Wednesday, September 5, 2018

Angels in the Gloom: Notes & Review

Angels in the Gloom (2005) by Anne Perry is third novel in her WWI series which follows the Reavely family. On the day WWI began, Joseph, Matthew, and Hannah's parents were killed in an automobile accident. At least that's official version. Joseph and Matthew know that a man known only as the Peacemaker is really responsible and even as they go to work for their country--each in their own way, Joseph as an army chaplain and Matthew in intelligence, they vow to discover the Peacemaker's identity and bring him to justice.

This third book finds Joseph sent home from the front after suffering an injury while rescuing a soldier caught in the no-man's-land between trenches. Having helped the police on two other occasions when murders occurred, he is asked to help once again when a scientist working at a local top-secret establishment is found murdered. Are enemy agents at work in the small village of St. Giles or is the motive a more prosaic matter of jealousy or a woman scorned? Matthew is also hard at work on a mystery of his own--trying to track down the German spies who are leaking details of Britain's war strategies.

Observations While Reading:
Hannah--sister of Joseph--is incredibly annoying. Every time she's in a scene we get to witness her angst over whether or not she's doing/saying/feeling the right thing...whether it's reacting to people who are hurting (her brother, women in the community who have lost loved ones in the war, etc.) or whether she's being selfish wanting Joseph to stay at home after being wounded or if she's going all maudlin over the fact that life has changed (because war) and why (please insert as much whine as you can on that word) can't life just be like it used to be?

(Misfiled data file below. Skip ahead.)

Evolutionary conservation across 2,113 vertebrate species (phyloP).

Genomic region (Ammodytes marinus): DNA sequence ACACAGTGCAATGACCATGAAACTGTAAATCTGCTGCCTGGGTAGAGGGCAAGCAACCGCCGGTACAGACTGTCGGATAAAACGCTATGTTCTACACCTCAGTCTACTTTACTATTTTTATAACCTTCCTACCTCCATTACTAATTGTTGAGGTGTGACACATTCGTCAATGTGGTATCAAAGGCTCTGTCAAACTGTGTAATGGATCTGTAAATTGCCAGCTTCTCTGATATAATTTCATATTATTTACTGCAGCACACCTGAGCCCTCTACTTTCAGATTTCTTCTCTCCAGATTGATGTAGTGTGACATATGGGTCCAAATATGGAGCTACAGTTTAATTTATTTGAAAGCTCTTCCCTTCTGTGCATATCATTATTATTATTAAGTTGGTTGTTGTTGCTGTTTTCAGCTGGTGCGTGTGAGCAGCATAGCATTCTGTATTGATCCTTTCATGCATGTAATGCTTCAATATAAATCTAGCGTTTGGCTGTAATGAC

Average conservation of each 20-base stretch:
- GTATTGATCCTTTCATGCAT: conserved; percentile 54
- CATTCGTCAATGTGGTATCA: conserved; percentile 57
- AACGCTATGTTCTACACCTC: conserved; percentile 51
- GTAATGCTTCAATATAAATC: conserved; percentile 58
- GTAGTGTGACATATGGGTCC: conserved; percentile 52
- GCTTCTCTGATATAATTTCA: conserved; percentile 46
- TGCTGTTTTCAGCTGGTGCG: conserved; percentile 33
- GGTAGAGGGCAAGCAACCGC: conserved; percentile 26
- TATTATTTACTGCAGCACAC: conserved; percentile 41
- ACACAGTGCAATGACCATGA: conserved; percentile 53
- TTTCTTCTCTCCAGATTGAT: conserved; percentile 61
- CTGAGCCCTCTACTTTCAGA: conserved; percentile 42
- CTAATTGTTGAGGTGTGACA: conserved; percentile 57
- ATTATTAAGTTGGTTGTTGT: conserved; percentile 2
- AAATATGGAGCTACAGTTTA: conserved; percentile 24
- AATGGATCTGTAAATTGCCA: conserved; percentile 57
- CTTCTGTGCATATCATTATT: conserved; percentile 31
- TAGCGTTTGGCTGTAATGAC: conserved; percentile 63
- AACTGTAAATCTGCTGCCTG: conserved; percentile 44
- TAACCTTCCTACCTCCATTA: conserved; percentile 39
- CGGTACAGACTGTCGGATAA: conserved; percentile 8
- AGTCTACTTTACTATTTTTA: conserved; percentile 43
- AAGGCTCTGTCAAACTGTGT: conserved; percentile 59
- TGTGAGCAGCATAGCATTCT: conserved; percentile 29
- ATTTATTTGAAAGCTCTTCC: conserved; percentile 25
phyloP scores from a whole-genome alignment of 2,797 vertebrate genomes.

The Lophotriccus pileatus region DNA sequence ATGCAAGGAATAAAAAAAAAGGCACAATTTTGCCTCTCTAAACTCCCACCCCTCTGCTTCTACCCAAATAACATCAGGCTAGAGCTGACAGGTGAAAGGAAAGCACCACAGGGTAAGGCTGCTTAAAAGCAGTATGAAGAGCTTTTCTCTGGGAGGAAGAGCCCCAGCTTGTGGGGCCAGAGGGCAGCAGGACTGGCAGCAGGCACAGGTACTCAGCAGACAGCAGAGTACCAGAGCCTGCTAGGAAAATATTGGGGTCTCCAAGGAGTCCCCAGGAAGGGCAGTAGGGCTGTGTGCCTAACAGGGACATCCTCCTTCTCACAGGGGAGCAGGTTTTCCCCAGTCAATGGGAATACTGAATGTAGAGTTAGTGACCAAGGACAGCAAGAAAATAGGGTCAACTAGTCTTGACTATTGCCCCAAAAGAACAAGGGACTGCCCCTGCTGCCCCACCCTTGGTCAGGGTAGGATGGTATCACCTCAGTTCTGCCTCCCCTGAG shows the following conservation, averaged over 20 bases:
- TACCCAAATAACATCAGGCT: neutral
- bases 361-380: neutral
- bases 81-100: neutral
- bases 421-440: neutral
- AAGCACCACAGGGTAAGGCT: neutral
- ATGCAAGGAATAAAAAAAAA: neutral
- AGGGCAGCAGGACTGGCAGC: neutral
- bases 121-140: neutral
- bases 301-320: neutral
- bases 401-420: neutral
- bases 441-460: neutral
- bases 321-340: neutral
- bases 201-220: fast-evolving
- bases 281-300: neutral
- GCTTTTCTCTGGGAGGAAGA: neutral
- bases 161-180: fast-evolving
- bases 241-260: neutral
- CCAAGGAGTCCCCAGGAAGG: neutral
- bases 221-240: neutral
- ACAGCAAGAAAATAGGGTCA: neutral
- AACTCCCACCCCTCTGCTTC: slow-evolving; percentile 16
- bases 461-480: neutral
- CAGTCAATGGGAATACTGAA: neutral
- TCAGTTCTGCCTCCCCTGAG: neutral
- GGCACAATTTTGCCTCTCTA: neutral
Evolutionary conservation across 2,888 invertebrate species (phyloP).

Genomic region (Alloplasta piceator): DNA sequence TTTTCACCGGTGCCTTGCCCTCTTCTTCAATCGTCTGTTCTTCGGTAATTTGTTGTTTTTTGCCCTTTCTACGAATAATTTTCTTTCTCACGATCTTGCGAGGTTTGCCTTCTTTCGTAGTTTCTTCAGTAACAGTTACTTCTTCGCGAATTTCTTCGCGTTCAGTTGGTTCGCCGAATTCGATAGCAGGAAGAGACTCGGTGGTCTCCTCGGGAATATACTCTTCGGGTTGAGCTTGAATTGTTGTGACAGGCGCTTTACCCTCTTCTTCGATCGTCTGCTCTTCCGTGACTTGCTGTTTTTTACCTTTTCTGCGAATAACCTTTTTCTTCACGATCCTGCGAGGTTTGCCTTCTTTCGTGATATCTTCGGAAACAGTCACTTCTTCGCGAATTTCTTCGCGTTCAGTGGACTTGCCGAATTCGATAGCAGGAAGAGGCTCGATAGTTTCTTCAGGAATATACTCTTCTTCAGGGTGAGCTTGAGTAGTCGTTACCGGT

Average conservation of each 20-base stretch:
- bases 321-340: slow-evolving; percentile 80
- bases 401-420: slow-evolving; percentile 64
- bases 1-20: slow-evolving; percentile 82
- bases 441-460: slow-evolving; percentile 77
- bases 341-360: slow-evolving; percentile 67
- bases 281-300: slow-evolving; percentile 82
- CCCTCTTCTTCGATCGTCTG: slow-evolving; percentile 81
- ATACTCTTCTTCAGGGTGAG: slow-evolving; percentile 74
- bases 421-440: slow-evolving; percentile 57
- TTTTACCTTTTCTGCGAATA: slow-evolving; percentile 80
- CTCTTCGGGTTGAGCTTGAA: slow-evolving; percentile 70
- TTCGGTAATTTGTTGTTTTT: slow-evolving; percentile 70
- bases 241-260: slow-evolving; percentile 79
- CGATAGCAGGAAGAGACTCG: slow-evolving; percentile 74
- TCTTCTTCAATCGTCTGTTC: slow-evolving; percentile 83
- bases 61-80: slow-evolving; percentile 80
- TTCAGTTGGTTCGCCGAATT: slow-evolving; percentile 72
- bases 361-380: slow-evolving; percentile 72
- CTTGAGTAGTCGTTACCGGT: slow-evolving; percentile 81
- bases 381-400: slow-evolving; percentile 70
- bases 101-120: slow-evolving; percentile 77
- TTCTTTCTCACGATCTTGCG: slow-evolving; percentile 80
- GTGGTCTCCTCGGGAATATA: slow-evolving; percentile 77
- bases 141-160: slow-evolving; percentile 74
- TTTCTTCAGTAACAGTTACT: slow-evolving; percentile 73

Too much introspection and self-doubt. I mean, yeah, I understand that watching the young men you grew up with die (Joseph on the front lines) OR reading the lists of the missing and killed (those back home) would make you question a lot things you took for granted...but this is supposed to be a historical mystery not high drama and conscience-searching.

It is taking For-Ev-ER to get to anything even slightly resembling "gumshoe work" or "mystery" (referred to in blurb on back of book). Constant references to the Peacemaker who killed Joseph Reavley's parents--but no actual trying to track down said Peacemaker. No actual detecting. There are rumors that a murder is gonna take place somewhere in this book....but not sure when. Made it to the 100 page mark (that first third of the book really drags--it felt much longer)...finally the mystery is going to start! Let's see if things pick up.

Actually, no. The "gumshoe work" really takes a back seat to everything else here. Don't get me wrong--I'm not opposed to dramatic historical fiction. BUT. Don't plaster your book with blurbs advertising what a suspenseful thriller this is with mystery and detection all over the place when that's really not the focus of the story at all. Solving the mystery of who killed the scientist is almost an afterthought. More attention is given to the difficulty Joseph faces when he realizes who the culprit is than is given to following the processes of detection that led him to that conclusion. the third book in the series you'd think that Matthew and Joseph would have made some sort of substantial progress on hunting down the Peacemaker.

On the plus side, Perry does know human relationships and has a way of writing about them that can be quite appealing. I just wish she didn't feel the need to go at the inner workings so hard and heavy OR if she does feel that need, then I'd like to see her do a straight fiction novel. I will say that I do like the representations of the Reavley brothers...and I might even like Hannah more if she could break out of her introspection. This is a complicated family with a lot going on which makes them very interesting. ★★ which would have been more if the mystery elements had been stronger.

[Finished 8/28/18]

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